Industry-Wide Coverage through an Advanced Syllabus
A comprehensive heavy equipment training program will go well beyond the obvious. Here, you don’t just learn about the what, but also about the why, why-not, when, and where of different related elements in the construction industry. For instance, if you are operating heavy equipment during excavation at a construction site, you will also need to understand the site’s grading to maintain the elevation levels across the site.
This kind of advanced program is more suitable if you are clear about your intention to be part of this industry. If you pursue this type of training, ensure that your syllabus is thorough and includes topics such as construction site layouts (reading and managing them for smooth, accident-free operations), site grading, key site measurements (like laser levels to measure elevation), and the different types of soils that can affect the operation of your heavy equipment. These are normally exhaustive programs spanning 2-4 months, but they do make you ready to take on jobs in multiple construction-related industries.
Different Types of Equipment
If you think, “heavy equipment equals cranes plus bull-dozers”, you are going to be surprised! There are a host of distinct types of equipment for different deeds and needs. We cover the most commonly used ones here.
This is not the kind of truck you drive to work or on a vacation. These belong in a large construction site and are used to transport materials across the site. For easy usage, they came as two separate parts. The front includes a tractor used for navigation. The back includes a trailer for carrying soil and other construction materials. This also makes it easy to attach or detach trailers so the same truck can be used to haul multiple loads without having to stop for unloading. You can think of them as glorified dump trucks; but in a construction site they are worth their weight in gold!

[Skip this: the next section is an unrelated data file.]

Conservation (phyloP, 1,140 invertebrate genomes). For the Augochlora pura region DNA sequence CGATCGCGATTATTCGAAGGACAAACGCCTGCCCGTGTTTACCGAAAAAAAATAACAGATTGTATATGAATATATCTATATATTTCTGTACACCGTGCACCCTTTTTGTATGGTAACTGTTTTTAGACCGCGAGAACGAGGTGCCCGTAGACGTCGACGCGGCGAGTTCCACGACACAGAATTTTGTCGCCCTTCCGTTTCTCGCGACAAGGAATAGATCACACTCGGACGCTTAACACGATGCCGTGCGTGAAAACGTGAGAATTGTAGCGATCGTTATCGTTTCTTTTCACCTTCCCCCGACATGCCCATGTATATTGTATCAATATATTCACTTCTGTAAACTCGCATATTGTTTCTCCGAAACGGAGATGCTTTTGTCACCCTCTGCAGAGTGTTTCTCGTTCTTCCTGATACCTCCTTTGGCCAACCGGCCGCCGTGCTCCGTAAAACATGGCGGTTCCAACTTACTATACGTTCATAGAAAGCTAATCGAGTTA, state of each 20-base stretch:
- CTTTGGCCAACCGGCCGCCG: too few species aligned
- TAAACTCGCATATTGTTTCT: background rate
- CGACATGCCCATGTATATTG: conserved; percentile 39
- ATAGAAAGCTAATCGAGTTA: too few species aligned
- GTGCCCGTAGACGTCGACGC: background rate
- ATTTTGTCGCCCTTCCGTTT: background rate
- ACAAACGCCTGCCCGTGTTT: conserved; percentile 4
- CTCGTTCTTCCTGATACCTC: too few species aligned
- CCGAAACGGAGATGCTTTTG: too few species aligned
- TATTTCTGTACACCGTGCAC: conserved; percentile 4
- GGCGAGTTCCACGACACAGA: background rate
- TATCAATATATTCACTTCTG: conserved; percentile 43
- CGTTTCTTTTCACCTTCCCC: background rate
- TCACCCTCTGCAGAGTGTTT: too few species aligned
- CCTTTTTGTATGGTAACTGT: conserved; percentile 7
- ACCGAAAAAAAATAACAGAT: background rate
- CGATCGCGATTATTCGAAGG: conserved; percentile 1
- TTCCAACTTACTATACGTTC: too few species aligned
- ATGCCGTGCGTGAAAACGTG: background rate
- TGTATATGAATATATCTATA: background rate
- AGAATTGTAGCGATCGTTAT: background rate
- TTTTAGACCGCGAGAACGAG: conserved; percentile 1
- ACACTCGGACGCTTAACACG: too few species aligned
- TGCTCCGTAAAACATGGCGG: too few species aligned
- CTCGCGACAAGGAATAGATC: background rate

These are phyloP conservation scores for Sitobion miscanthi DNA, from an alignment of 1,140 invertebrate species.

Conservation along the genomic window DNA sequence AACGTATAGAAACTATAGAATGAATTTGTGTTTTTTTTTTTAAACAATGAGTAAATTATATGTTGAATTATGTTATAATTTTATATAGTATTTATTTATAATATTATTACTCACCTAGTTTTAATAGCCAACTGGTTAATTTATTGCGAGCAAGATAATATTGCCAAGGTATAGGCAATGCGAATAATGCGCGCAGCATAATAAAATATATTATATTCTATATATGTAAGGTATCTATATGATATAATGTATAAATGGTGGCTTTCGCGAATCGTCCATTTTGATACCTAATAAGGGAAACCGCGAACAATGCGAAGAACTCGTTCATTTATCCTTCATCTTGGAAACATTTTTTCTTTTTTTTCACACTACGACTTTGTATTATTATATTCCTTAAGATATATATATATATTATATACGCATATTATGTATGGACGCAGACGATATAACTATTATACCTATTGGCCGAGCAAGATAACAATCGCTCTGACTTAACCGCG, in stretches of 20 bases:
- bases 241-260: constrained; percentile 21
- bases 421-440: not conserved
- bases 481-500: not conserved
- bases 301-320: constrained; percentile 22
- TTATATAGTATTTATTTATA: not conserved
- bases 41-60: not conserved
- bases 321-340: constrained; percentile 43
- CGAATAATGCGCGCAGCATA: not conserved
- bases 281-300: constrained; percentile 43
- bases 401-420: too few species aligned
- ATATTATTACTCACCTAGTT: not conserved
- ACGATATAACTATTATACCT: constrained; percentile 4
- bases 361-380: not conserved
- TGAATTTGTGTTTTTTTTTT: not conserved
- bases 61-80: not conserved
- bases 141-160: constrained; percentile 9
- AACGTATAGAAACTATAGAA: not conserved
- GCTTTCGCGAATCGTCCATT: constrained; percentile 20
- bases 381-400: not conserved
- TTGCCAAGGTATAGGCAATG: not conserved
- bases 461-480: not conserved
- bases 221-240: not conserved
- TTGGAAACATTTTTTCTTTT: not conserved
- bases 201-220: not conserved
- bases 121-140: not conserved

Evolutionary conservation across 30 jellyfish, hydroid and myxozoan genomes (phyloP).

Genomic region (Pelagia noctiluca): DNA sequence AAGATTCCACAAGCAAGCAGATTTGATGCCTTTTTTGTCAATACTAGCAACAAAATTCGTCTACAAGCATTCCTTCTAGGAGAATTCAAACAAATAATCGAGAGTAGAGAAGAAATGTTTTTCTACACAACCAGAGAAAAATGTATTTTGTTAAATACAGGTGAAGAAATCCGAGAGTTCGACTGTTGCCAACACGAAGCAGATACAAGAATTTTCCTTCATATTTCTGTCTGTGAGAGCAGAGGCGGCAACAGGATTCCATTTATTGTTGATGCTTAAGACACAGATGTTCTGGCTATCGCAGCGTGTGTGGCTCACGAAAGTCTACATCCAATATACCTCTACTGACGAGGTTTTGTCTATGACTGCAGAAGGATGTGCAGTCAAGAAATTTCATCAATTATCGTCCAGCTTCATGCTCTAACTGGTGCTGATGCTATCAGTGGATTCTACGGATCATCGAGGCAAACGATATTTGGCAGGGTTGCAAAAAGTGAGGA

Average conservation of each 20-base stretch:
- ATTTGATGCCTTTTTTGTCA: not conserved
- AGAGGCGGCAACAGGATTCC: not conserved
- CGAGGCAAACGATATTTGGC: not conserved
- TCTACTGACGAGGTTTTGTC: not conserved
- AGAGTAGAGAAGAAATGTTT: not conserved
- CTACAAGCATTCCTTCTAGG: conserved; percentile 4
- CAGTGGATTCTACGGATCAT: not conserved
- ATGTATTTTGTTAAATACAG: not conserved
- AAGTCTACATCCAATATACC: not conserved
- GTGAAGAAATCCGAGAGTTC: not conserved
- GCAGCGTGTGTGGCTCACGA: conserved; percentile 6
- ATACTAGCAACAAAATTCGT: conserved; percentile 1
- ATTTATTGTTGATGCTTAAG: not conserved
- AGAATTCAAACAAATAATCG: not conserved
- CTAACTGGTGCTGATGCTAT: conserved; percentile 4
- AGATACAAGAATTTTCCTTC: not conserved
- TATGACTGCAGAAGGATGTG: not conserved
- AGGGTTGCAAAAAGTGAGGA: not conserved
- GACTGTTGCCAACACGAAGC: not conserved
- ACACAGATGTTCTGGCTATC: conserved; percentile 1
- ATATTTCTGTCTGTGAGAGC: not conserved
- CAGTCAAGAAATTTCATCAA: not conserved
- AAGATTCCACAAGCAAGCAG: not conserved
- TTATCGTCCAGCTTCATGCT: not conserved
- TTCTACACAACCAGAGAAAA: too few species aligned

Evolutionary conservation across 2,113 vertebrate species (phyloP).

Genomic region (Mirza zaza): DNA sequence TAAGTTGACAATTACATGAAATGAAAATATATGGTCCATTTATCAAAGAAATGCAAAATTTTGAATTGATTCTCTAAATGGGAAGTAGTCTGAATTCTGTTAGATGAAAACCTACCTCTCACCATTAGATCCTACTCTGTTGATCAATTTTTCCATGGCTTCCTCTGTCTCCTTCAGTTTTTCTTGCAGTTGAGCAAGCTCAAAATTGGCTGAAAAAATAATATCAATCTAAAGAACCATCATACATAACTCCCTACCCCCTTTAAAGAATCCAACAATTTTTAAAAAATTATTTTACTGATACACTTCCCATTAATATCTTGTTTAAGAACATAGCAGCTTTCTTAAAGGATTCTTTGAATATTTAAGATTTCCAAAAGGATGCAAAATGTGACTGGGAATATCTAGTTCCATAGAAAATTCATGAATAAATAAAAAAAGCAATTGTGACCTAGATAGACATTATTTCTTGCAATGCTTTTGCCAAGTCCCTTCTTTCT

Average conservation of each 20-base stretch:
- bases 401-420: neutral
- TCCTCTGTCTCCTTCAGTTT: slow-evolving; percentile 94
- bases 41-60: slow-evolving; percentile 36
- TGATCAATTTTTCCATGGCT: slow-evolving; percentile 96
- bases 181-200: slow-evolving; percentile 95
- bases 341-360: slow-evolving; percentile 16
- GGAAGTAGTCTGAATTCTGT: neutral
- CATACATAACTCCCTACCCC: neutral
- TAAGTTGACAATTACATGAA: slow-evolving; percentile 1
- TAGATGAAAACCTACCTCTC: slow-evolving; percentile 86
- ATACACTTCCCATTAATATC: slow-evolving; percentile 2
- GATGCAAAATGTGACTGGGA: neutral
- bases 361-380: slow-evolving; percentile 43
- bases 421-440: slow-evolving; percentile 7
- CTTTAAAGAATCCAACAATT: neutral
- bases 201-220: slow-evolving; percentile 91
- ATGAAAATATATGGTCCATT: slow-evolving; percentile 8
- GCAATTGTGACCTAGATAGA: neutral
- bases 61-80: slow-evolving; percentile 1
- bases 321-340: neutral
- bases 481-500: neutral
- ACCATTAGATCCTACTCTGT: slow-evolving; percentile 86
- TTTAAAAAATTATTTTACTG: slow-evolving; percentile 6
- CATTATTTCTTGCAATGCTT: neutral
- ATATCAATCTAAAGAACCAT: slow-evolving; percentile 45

Like the trucks, these are common in large construction sites and are navigated by a front tractor-part. They also have the ability to turn up to 200 degrees on either side, making them versatile machines. They are fitted with a backhoe to dig up the construction site and a (optional) loader to carry material across the site.
These are the most commonly seen kind of heavy equipment. They are not only used for demolition purposes, but also for mining and digging activities (like in trenches). They come in two kinds. Track dozers are useful on wet construction sites where the risk of the vehicle sinking into the ground is high. Wheel dozers are faster but more useful on even ground.
You can think of these as backhoe loaders with the big guns. Same job; higher intensity; bigger sites. They also have the ability to turn a full 360 degrees, making them crucial on any large construction site.
The machines mentioned above are merely the tip of the iceberg. There are also asphalt pavers, cranes, cold planers, compactors, feller benchers, forklifts, forwarders, harvesters, loaders (skid-steer, multi-terrain, crawler and kuckleboom), motor graders, rollers, telehandlers, trenchers, scrapers and plenty more. As you can imagine, there is quite a lot to cover in heavy equipment training!